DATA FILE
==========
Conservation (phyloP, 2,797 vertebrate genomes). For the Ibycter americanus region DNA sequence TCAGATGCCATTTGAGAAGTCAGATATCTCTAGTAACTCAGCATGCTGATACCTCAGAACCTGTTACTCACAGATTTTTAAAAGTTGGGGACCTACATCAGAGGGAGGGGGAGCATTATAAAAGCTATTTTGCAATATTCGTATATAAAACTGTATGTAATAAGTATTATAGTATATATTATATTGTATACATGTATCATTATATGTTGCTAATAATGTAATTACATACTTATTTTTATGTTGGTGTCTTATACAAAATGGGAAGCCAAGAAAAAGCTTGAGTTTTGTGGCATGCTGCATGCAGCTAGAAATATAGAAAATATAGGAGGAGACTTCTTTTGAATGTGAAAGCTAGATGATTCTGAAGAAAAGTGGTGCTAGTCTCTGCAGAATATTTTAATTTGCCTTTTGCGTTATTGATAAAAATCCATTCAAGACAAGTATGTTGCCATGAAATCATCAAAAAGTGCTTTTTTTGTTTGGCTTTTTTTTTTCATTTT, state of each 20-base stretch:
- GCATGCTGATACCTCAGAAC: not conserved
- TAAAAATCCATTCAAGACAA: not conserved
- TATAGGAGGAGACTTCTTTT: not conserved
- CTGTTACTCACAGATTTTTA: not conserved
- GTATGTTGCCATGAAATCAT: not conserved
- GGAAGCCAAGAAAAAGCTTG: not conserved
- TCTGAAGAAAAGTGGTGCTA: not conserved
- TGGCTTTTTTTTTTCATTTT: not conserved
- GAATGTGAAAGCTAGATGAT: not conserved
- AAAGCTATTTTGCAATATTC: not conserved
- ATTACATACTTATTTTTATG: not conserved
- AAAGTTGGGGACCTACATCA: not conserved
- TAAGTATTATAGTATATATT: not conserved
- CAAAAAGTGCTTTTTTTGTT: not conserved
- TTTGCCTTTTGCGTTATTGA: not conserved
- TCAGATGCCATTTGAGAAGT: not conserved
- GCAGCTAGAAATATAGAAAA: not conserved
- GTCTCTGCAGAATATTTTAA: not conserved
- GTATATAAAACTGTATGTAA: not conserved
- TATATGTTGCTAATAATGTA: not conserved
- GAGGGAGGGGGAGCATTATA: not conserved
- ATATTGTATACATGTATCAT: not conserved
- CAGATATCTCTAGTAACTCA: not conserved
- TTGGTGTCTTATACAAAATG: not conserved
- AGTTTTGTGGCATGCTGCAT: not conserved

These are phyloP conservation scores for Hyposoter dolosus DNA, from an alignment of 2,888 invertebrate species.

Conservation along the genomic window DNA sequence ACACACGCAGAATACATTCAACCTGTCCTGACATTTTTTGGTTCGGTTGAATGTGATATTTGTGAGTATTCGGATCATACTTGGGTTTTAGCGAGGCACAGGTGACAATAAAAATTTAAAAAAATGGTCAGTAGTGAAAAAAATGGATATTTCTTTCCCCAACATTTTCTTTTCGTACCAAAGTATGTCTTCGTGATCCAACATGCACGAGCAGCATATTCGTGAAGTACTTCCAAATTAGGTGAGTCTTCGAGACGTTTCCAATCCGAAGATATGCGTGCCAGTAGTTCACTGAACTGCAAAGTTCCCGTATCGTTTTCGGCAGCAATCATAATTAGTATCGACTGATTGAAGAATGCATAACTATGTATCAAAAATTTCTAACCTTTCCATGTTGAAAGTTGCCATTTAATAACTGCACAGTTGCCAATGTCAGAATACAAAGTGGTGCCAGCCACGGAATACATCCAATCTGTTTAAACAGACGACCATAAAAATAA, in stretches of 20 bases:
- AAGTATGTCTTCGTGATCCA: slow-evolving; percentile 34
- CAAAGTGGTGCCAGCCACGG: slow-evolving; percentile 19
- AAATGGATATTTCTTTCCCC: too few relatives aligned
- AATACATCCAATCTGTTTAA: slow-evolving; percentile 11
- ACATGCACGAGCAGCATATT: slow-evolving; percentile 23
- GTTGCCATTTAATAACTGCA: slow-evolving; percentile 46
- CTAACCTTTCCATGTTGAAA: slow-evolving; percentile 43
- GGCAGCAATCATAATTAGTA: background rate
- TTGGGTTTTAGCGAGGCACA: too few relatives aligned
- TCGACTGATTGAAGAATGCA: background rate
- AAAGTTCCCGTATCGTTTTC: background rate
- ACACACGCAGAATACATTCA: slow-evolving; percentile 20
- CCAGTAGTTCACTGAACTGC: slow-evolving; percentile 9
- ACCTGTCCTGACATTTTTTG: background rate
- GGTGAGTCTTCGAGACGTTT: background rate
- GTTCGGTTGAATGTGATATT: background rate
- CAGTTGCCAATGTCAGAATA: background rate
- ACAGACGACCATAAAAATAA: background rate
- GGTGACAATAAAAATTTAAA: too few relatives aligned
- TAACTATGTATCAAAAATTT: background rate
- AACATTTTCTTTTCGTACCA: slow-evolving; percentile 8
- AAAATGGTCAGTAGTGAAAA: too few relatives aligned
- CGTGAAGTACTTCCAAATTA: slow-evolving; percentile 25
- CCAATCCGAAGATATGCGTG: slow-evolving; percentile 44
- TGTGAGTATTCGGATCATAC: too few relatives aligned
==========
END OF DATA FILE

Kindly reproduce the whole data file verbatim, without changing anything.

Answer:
Conservation (phyloP, 2,797 vertebrate genomes). For the Ibycter americanus region DNA sequence TCAGATGCCATTTGAGAAGTCAGATATCTCTAGTAACTCAGCATGCTGATACCTCAGAACCTGTTACTCACAGATTTTTAAAAGTTGGGGACCTACATCAGAGGGAGGGGGAGCATTATAAAAGCTATTTTGCAATATTCGTATATAAAACTGTATGTAATAAGTATTATAGTATATATTATATTGTATACATGTATCATTATATGTTGCTAATAATGTAATTACATACTTATTTTTATGTTGGTGTCTTATACAAAATGGGAAGCCAAGAAAAAGCTTGAGTTTTGTGGCATGCTGCATGCAGCTAGAAATATAGAAAATATAGGAGGAGACTTCTTTTGAATGTGAAAGCTAGATGATTCTGAAGAAAAGTGGTGCTAGTCTCTGCAGAATATTTTAATTTGCCTTTTGCGTTATTGATAAAAATCCATTCAAGACAAGTATGTTGCCATGAAATCATCAAAAAGTGCTTTTTTTGTTTGGCTTTTTTTTTTCATTTT, state of each 20-base stretch:
- GCATGCTGATACCTCAGAAC: not conserved
- TAAAAATCCATTCAAGACAA: not conserved
- TATAGGAGGAGACTTCTTTT: not conserved
- CTGTTACTCACAGATTTTTA: not conserved
- GTATGTTGCCATGAAATCAT: not conserved
- GGAAGCCAAGAAAAAGCTTG: not conserved
- TCTGAAGAAAAGTGGTGCTA: not conserved
- TGGCTTTTTTTTTTCATTTT: not conserved
- GAATGTGAAAGCTAGATGAT: not conserved
- AAAGCTATTTTGCAATATTC: not conserved
- ATTACATACTTATTTTTATG: not conserved
- AAAGTTGGGGACCTACATCA: not conserved
- TAAGTATTATAGTATATATT: not conserved
- CAAAAAGTGCTTTTTTTGTT: not conserved
- TTTGCCTTTTGCGTTATTGA: not conserved
- TCAGATGCCATTTGAGAAGT: not conserved
- GCAGCTAGAAATATAGAAAA: not conserved
- GTCTCTGCAGAATATTTTAA: not conserved
- GTATATAAAACTGTATGTAA: not conserved
- TATATGTTGCTAATAATGTA: not conserved
- GAGGGAGGGGGAGCATTATA: not conserved
- ATATTGTATACATGTATCAT: not conserved
- CAGATATCTCTAGTAACTCA: not conserved
- TTGGTGTCTTATACAAAATG: not conserved
- AGTTTTGTGGCATGCTGCAT: not conserved

These are phyloP conservation scores for Hyposoter dolosus DNA, from an alignment of 2,888 invertebrate species.

Conservation along the genomic window DNA sequence ACACACGCAGAATACATTCAACCTGTCCTGACATTTTTTGGTTCGGTTGAATGTGATATTTGTGAGTATTCGGATCATACTTGGGTTTTAGCGAGGCACAGGTGACAATAAAAATTTAAAAAAATGGTCAGTAGTGAAAAAAATGGATATTTCTTTCCCCAACATTTTCTTTTCGTACCAAAGTATGTCTTCGTGATCCAACATGCACGAGCAGCATATTCGTGAAGTACTTCCAAATTAGGTGAGTCTTCGAGACGTTTCCAATCCGAAGATATGCGTGCCAGTAGTTCACTGAACTGCAAAGTTCCCGTATCGTTTTCGGCAGCAATCATAATTAGTATCGACTGATTGAAGAATGCATAACTATGTATCAAAAATTTCTAACCTTTCCATGTTGAAAGTTGCCATTTAATAACTGCACAGTTGCCAATGTCAGAATACAAAGTGGTGCCAGCCACGGAATACATCCAATCTGTTTAAACAGACGACCATAAAAATAA, in stretches of 20 bases:
- AAGTATGTCTTCGTGATCCA: slow-evolving; percentile 34
- CAAAGTGGTGCCAGCCACGG: slow-evolving; percentile 19
- AAATGGATATTTCTTTCCCC: too few relatives aligned
- AATACATCCAATCTGTTTAA: slow-evolving; percentile 11
- ACATGCACGAGCAGCATATT: slow-evolving; percentile 23
- GTTGCCATTTAATAACTGCA: slow-evolving; percentile 46
- CTAACCTTTCCATGTTGAAA: slow-evolving; percentile 43
- GGCAGCAATCATAATTAGTA: background rate
- TTGGGTTTTAGCGAGGCACA: too few relatives aligned
- TCGACTGATTGAAGAATGCA: background rate
- AAAGTTCCCGTATCGTTTTC: background rate
- ACACACGCAGAATACATTCA: slow-evolving; percentile 20
- CCAGTAGTTCACTGAACTGC: slow-evolving; percentile 9
- ACCTGTCCTGACATTTTTTG: background rate
- GGTGAGTCTTCGAGACGTTT: background rate
- GTTCGGTTGAATGTGATATT: background rate
- CAGTTGCCAATGTCAGAATA: background rate
- ACAGACGACCATAAAAATAA: background rate
- GGTGACAATAAAAATTTAAA: too few relatives aligned
- TAACTATGTATCAAAAATTT: background rate
- AACATTTTCTTTTCGTACCA: slow-evolving; percentile 8
- AAAATGGTCAGTAGTGAAAA: too few relatives aligned
- CGTGAAGTACTTCCAAATTA: slow-evolving; percentile 25
- CCAATCCGAAGATATGCGTG: slow-evolving; percentile 44
- TGTGAGTATTCGGATCATAC: too few relatives aligned